[OpenAFS] Some questions (Linux-oriented)

Derek Atkins derek@ihtfp.com
11 Mar 2002 11:41:09 -0500

Frank Baumgart <frank.baumgart@esc-electronics.de> writes:

> Dear developers,
> 1) are there plans to bring the AFS client into the official kernel
> source?

Which "official" kernel source?  I highly doubt that Sun is going to
pull OpenAFS into Solaris, nor is SGI going to pull it into IRIX, IBM
into AIX, Compaq into Tru64, etc..  No, I'm not trying to diminish
your question, but OpenAFS works on a score of various OSes and
versions, so your question is poorly scoped.  I presume you mean
"Linux", but nowhere do you actually mention Linux explicitly.

Basically, this is a _HARD_ problem to solve.  I've actually spoken to
a number of people about this.  The AFS kernel sources wind up
bringing in about 2.5MB of sources.  I'm not convinced that it's worth
bringing in that much data when the sources are easily compiled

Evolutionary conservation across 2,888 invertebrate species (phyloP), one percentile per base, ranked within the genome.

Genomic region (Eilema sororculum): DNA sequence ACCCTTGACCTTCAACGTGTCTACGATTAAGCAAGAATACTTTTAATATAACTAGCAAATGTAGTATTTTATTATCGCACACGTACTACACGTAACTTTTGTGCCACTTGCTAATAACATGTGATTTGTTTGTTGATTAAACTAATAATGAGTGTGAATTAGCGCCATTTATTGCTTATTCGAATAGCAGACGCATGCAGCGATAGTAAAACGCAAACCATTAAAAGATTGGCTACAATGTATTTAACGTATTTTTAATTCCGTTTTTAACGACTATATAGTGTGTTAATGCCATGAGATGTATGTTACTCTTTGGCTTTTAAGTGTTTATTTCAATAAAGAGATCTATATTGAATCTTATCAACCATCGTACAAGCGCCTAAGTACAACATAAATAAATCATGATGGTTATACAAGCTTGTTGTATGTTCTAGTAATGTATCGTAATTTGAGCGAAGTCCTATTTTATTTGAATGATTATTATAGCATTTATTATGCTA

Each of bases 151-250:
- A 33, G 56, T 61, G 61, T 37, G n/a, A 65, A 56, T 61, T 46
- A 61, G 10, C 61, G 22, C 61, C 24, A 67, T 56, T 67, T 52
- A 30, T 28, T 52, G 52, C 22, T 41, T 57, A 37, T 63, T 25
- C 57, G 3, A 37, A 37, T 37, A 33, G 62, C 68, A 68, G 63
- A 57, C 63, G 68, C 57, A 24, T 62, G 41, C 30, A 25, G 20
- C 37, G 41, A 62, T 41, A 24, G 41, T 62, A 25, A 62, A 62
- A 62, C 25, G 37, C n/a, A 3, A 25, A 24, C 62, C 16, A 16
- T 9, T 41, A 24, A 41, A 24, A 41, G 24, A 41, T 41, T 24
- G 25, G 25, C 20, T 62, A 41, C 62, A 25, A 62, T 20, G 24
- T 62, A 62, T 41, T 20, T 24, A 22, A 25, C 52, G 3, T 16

against your own kernel are built by the various distributions.

> 2) are there plans for an in-kernel (opposed to modular) AFS client?


> 3) how stable is AFS?
>    Esp. in an environment where the same data is served with AFS and
> Samba.

AFS is fairly stable.  However, you cannot serve the same data through
both AFS and Samba unless your Samba Server is an AFS client.  The reason
is that AFS, unlike NFS, does not export files from the local file
system.  AFS stores files in special FS inodes that don't give you
access through the normal file system.

> 4) are there any benchmarks comparing AFS and NFS? (postmark, bonnie,
> dbench)

There may be.  A lot depends on what you are trying to do, and what
features of AFS (or NFS) you turn on.  For example, do you turn on
network data encryption in AFS when performing your tests?  Do you
read from the same file multiple times (to test the benefits of the
client cache)?  Are you testing multi-site file sharing and data

There are many reasons to use AFS over NFS, but as for testing
benchmarks, what are you testing for?

> 5) does AFS work on any native filesystem, esp. Reiserfs and ext3?

The AFS Server can use any native file system.  The AFS client for
Linux only works with an ext2 cache.

> Thanks for your answers,

You're welcome.  I suggest you browse the www.openafs.org web site,
and in particular the Wiki of AFS lore.

Good Luck,

> Frank Baumgart


       Derek Atkins
       Computer and Internet Security Consultant
       derek@ihtfp.com             www.ihtfp.com